South Wales Railways Gallery

Stuart Davies

The Gallery aims to provide a flavor of what the railways of South Wales had to offer and enlighten the reader as to its major part in the national network.
Date Published :
December 2022
Publisher :
Pen and Sword
Language:
English
Illustration :
250 color & black and white illustrations & a network map
Format Available    QuantityPrice
Binding : Hardback
ISBN : 9781526776013

Dimensions : 11.1 X 8.5 inches
Stock Status : Not Yet Published. Available for Pre-OrderPages : 144
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$60.00
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Overview
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At its peak, the South Wales railway network was one of the most complex in the world. Its primary purpose was to transport Coal from source to point of consumption or export via the various docks. To this was added the other raw materials necessary for making Iron and ultimately Steel, together with the respective products of that industry.

True, there was no glory in this day to day phenomenon and as a consequence, the area has been poorly represented in the annals of the British railway network. Even that paragon of railway publicity the Great Western, found easier plums to pick elsewhere on its system. However, in addition to the GW, the area was a magnet for the London & North Western, the Midland Railway and not to be forgotten, the 15 indigenous companies.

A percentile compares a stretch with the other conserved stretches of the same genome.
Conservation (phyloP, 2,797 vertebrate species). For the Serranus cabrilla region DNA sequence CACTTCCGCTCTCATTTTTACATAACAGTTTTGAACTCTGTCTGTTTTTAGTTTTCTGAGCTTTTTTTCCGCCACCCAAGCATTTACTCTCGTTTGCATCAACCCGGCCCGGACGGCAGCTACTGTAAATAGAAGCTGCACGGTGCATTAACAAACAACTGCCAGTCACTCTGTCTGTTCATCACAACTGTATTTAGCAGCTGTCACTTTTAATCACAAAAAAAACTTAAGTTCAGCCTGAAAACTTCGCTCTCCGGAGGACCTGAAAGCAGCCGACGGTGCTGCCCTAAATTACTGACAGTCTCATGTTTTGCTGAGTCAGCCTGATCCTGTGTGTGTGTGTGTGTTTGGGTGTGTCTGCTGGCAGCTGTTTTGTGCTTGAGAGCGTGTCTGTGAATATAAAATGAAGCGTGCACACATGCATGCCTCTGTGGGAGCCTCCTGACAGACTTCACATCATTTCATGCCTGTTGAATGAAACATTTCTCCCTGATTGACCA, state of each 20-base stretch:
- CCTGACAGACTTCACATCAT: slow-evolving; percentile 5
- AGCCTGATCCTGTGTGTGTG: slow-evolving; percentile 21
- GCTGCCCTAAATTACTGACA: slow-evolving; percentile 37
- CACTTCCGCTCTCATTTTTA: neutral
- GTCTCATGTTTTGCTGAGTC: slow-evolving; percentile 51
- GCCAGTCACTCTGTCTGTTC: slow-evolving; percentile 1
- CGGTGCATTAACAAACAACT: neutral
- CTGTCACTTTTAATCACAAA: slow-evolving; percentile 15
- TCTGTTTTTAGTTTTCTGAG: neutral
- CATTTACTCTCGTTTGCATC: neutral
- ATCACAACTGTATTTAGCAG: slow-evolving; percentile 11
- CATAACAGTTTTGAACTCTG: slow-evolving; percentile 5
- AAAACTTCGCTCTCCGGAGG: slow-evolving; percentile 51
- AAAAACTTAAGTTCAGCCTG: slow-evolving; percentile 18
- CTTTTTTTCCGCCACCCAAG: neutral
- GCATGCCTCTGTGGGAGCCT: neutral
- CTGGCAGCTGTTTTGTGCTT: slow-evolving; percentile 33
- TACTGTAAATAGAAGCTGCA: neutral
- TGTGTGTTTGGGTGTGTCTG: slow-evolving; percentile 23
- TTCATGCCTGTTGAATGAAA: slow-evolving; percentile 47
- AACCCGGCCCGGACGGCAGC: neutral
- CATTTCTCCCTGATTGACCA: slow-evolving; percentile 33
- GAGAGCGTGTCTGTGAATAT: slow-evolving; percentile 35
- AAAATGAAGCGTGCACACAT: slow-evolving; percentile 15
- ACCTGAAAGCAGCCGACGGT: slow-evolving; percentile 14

Yet, in terms of traffic, engineering enterprise, operating practices and locomotive types, the area boasted an unequaled variety which this book attempts to reflect. Many of the photographs have not been published before and capture an essence of the variety to be found. The captions contain extensive details to supplement the photographic record enabling a more comprehensive appreciation and understanding of what was involved.

It is difficult to appreciate the railway was once a “Common Carrier” obliged to convey any consignment offered. Even though Coal was predominant other traffic, including the more unusual, are also featured; Although of secondary importance in regard to revenue, Passenger services were carefully dovetailed into the intensive freight operation and matched any other location’s provision.

After the 1923 Grouping, the GW became the major player in South Wales. It absorbed all 15 of the independent companies and further extended its policy of standardization. Nevertheless, where the smaller companies demonstrated good practices, these were embraced. The L&NW and MR elements became LMSR but still remained far flung tentacles from the parent. All this is recognized here albeit in proportion.

The Gallery aims to provide a flavor of what the railways of South Wales had to offer and enlighten the reader as to its major part in the national network.

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